Credit:

F. W. Howard, University of Florida


[Click thumbnail to enlarge.]

Figure 5. 

Close-up dorsal view of larva of the mahogany webworm, Macalla thyrsisalis Walker. Note white anterior margin of prothorax and continuous dorsal medial line when caterpillar is contracted.


Credit:

F. W. Howard, University of Florida


[Click thumbnail to enlarge.]

Biology

The adult moths fly in spring. Eggs have been obtained in the laboratory, but not seen in nature. They are probably oviposited on the foliage of the host tree. Presumably the young larvae eat the shell of the egg from which they hatch, a common behavioral trait in Lepidoptera. The larvae are solitary, and each one spins a web to pull several leaves together and consume leaves from the leaf margins inward. The larval activity coincides with the period of spring flush and leaf expansion, and the larvae feed primarily on young leaves before they have matured. The larval stage is completed in about 10 days.

Figure 6. 

A mahogany webworm larva, Macalla thyrsisalis Walker, in its webbing.


Credit:

F. W. Howard, University of Florida


[Click thumbnail to enlarge.]

Figure 7. 

Leaves of West Indies mahogany, Swietenia mahagoni Jacquin, tied together by a larva of mahogany webworm, Macalla thyrsisalis Walker.


Credit:

F. W. Howard, University of Florida


[Click thumbnail to enlarge.]

The mature caterpillars descend from the trees by ballooning, then crawl beneath objects or penetrate leaf litter or the upper surfaces of the soil. They enter a prepupal stage for five to seven days during which they build cocoons. The pupal period has been observed to last 18 to 20 days, but there are some indications that the pupal period may be extended in some individuals. The populations of larvae decline after the spring leaves mature.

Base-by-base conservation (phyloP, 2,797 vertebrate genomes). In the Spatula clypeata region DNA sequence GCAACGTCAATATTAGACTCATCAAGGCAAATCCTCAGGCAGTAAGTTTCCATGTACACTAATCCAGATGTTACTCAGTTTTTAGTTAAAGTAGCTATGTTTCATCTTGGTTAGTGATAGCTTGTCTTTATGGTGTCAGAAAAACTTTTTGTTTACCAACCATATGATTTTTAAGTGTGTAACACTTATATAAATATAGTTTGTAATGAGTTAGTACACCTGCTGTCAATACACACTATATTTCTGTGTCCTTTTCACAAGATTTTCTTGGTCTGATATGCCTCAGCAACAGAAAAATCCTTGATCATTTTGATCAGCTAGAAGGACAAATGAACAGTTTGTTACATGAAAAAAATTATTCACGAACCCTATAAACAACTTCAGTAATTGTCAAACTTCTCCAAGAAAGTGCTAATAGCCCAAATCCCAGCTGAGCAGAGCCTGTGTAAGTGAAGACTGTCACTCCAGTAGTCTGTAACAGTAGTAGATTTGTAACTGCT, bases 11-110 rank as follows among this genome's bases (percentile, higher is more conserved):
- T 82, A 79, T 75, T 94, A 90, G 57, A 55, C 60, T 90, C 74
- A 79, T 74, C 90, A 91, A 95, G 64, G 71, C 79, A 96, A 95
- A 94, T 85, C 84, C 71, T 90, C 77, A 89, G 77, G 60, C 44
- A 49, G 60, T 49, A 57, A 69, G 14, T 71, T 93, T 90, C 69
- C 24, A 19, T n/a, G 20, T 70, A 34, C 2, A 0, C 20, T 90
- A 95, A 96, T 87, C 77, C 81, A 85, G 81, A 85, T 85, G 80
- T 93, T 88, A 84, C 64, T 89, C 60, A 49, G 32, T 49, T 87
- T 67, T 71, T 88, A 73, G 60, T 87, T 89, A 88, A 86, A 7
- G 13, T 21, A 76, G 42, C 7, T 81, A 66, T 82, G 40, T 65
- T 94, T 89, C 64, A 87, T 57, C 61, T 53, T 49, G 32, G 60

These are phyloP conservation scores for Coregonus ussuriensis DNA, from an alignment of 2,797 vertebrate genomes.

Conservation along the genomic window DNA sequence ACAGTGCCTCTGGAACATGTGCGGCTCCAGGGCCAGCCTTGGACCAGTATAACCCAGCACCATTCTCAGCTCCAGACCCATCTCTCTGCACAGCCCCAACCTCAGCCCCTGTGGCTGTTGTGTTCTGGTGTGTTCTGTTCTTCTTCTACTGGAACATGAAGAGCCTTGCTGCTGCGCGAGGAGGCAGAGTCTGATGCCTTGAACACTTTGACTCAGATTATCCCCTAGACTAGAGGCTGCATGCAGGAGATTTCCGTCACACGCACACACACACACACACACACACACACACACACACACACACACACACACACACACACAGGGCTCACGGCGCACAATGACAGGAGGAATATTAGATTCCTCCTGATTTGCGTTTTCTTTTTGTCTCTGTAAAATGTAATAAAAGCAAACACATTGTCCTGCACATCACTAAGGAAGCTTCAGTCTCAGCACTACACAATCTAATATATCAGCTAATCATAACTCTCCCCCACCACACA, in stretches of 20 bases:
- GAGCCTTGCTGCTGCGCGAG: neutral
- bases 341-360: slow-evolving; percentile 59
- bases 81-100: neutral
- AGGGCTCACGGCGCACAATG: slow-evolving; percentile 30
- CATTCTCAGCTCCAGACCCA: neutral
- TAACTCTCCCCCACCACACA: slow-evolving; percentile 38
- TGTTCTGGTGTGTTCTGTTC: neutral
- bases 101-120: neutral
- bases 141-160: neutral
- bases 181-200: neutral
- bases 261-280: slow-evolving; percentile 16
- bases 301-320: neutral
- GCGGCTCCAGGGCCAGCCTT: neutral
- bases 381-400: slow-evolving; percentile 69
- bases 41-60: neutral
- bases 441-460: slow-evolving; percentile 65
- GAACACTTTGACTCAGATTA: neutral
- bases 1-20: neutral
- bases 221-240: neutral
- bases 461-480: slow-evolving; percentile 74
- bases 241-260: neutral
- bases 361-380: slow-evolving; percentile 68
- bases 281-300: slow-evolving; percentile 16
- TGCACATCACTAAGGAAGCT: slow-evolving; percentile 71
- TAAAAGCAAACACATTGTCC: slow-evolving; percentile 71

Populations of adults and larvae are concentrated in the spring when the larval food source is available, which suggests an inactive stage in the life cycle, perhaps as pupae. This would allow the population to survive from spring to spring without feeding.

Figure 8. 

Young spring foliage of West Indies mahogany, Swietenia mahagoni Jacquin, has a reddish color.


Credit:

F. W. Howard, University of Florida


[Click thumbnail to enlarge.]

Figure 9. 

Mature foliage of West Indies mahogany, Swietenia mahagoni Jacquin, is deep green in color.


Credit:

F. W. Howard, University of Florida


[Click thumbnail to enlarge.]

Figure 10. 

Cocoon of the mahogany webworm, Macalla thyrsisalis Walker.


Credit:

F. W. Howard, University of Florida


[Click thumbnail to enlarge.]